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Ahead in the Clouds

Everyone loves new toys at Christmas. Mine is a new fitness tracker, which will tell me, down to the very step, just how lazy I am. I’ve no doubt I’ll be ripping it off my arm by mid-March as I complain about the thing’s negative attitude.

Along with the Fitbit, I found another new toy, and this one doesn’t cost a thing. I maybe behind the curve on this, and Millennials may tell me it’s already passé, but for this curmudgeonly old writer, it’s a fun and remarkably useful tool. Welcome to the world of Word Clouds.

Now, I appreciate Facebook just rolled out a Word Cloud algorithm which provided a moment or two of entertainment. It’s always interesting to look at the words we use on a daily basis. The most shocking thing about my Facebook Word Cloud was that there weren’t more curse words on the page; clearly, I’m slipping.

The one pictured above was produced from my short story Absolution Solution, and it’s enlightening to see the major aspects of my storyline and characters in graphic form. It provides me with a visual touchstone on whether my story is emerging as I’d intended, or whether I’ve unintentionally diverted my plot to places it doesn’t need to be.

I’m not the only one who thinks this type of graphic is of value educationally. In her excellent online article 5 Ways To Use Word Clouds In The Classroom on educator site Edudemic, Siobhan Tumeltry suggests that Word Clouds can be used to encourage students to:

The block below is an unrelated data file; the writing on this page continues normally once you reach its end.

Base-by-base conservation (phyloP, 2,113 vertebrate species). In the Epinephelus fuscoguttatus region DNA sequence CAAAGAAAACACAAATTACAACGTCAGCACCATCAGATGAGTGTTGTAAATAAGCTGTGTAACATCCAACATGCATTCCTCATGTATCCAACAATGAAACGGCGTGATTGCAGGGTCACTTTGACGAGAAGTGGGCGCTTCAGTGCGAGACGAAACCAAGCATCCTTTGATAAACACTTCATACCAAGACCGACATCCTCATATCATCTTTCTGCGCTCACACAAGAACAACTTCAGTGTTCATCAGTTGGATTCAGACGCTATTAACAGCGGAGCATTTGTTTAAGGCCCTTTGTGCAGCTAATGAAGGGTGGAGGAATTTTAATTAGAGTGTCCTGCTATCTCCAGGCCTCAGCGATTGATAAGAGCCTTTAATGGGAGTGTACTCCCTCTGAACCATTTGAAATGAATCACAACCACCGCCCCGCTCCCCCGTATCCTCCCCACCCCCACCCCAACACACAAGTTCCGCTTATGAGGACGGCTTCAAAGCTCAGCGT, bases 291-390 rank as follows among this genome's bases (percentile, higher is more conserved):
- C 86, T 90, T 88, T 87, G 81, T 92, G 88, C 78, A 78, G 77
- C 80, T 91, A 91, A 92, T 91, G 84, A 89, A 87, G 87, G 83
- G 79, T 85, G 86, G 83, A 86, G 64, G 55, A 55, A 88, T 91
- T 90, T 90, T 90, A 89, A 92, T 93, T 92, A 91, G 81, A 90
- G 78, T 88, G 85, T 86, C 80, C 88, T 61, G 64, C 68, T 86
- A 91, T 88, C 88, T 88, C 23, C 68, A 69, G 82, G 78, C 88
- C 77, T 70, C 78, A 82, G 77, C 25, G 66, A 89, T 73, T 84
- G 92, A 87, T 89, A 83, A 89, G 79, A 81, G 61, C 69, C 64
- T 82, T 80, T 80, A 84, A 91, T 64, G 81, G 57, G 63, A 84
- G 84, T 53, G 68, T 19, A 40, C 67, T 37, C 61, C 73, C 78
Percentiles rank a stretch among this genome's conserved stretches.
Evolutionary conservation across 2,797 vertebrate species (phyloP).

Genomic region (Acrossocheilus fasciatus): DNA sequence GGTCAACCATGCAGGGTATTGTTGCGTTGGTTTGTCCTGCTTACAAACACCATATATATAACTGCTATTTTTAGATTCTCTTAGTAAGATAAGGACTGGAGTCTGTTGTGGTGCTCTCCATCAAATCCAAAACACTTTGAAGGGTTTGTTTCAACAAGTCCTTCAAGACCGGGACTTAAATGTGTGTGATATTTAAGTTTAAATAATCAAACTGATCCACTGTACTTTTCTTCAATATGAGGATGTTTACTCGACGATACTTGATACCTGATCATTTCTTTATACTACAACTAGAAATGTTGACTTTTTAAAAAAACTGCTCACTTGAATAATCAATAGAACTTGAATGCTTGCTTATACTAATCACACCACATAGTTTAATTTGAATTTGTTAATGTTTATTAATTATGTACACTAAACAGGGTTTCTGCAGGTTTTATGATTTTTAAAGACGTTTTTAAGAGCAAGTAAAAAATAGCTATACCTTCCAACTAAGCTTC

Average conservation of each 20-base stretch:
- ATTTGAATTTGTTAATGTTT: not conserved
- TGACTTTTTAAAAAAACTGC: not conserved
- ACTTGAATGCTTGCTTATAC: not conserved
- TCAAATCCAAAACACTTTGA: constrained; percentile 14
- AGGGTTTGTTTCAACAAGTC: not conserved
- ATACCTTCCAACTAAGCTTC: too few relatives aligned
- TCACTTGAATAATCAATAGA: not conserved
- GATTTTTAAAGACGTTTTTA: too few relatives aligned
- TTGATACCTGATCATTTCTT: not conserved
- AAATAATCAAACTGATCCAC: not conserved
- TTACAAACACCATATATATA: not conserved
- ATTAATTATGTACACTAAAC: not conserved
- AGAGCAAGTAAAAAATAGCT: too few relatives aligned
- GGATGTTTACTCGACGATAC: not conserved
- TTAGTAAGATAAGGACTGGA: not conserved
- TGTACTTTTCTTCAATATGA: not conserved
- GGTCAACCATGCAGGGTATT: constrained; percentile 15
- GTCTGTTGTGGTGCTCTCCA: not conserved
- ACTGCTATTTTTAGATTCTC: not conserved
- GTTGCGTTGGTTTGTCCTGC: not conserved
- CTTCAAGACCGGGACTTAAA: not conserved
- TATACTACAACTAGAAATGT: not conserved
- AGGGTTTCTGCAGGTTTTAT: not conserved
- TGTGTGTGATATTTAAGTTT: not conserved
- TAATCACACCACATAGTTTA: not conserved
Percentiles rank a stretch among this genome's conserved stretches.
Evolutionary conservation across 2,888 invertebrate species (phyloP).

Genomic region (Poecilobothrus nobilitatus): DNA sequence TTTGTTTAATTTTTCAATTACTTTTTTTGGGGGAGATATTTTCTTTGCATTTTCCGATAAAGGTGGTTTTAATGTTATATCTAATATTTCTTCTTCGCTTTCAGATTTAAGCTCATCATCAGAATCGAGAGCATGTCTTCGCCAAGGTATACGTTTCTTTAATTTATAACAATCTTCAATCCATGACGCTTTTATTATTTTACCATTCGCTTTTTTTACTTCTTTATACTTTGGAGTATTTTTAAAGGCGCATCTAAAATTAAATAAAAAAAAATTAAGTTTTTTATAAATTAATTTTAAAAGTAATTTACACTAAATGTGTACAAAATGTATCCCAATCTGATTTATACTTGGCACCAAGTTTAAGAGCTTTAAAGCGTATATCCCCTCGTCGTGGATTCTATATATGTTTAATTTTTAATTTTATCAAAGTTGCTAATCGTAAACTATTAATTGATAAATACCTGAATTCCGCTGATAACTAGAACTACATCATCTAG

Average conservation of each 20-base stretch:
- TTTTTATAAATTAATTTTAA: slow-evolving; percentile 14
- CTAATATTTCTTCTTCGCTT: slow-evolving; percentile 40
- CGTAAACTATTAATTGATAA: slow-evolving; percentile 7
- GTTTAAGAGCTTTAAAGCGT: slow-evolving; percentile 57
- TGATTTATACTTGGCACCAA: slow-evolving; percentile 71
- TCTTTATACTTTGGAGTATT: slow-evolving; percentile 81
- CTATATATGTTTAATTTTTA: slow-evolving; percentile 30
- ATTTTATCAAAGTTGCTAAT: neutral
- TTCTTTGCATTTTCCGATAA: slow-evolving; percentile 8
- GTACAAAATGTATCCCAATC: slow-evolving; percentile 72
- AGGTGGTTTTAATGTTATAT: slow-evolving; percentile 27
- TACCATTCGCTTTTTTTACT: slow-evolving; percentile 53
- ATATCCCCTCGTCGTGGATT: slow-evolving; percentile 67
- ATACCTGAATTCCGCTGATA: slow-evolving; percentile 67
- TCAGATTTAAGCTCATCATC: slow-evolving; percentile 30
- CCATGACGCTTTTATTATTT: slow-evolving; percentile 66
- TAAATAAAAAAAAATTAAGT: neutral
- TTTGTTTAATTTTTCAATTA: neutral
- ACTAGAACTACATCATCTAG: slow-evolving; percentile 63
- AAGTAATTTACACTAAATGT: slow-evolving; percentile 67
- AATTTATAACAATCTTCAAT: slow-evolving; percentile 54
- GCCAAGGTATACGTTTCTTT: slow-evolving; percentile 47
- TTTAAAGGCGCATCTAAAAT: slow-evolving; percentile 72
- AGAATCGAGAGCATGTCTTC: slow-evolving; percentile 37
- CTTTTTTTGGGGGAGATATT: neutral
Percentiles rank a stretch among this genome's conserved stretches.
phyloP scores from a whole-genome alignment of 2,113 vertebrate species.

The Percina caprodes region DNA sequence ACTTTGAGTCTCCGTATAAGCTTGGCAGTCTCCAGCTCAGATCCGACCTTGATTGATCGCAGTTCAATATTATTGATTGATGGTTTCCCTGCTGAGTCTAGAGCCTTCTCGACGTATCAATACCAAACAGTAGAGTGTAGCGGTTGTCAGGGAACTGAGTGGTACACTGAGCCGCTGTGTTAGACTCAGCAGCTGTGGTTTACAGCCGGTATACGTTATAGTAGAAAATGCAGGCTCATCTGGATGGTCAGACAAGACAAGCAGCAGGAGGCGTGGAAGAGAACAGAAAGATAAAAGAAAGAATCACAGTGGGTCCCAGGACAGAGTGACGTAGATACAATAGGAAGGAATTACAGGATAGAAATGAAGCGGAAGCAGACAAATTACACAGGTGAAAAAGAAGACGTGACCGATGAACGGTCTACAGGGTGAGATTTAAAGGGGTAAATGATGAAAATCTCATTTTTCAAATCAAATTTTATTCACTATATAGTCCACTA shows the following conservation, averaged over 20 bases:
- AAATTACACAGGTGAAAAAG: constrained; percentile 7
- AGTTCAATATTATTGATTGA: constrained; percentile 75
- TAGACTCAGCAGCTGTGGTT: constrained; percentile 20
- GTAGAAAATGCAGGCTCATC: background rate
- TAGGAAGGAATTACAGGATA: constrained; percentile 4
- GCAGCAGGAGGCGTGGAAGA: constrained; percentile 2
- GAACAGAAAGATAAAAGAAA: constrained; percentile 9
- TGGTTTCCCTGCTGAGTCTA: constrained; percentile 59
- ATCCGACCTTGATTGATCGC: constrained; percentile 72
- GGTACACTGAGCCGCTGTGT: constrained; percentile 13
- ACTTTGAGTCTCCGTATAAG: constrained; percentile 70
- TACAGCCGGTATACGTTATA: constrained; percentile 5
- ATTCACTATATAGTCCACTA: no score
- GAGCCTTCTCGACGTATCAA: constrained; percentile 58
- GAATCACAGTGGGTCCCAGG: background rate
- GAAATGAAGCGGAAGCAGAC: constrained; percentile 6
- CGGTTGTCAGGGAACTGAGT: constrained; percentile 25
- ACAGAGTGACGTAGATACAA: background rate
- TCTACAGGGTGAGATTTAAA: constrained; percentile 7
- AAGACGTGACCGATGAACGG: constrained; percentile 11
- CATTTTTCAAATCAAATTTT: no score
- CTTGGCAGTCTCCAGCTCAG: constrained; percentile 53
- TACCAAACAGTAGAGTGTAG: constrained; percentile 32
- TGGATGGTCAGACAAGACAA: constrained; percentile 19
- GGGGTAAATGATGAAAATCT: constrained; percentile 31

• Expand their vocabulary

  • Use as a self-assessment tool (which is effectively what I’m doing)

  • Use as part of an activating strategy for recognizing pre- and post-lecture understanding of a subject

  • Use as a get-to-know-you tool for new students at the beginning of a school session

  • Use as an assessment comprehension tool

I think it would also be a great tool for students that are learning English as a second language. By using the graphic as a touchstone for previously learned vocabulary, students will feel more confident in constructing sentences that combine new and previously learned words.

From what I researched, there are various on-line Word Cloud generators available, most of which are free. I used the one on the site, as I use the site as an online editor for my work. I have a paid account, but I checked to see whether it’s available at no cost, which it is. It can be accessed from the Resources link at the bottom of their web pages.

Along with running my stories through ProWritingAid’s editing software, from now on I’ll be generating a Word Cloud of them. I find them educational. They are also very, very “purty.” Being a girl, I like that stuff.

Do you have a Word Cloud generator you use on a regular basis? Please share the product and your experiences with it in the comments below. If you have other tools you find useful for analyzing your writing progress, we’d love to hear about that too!

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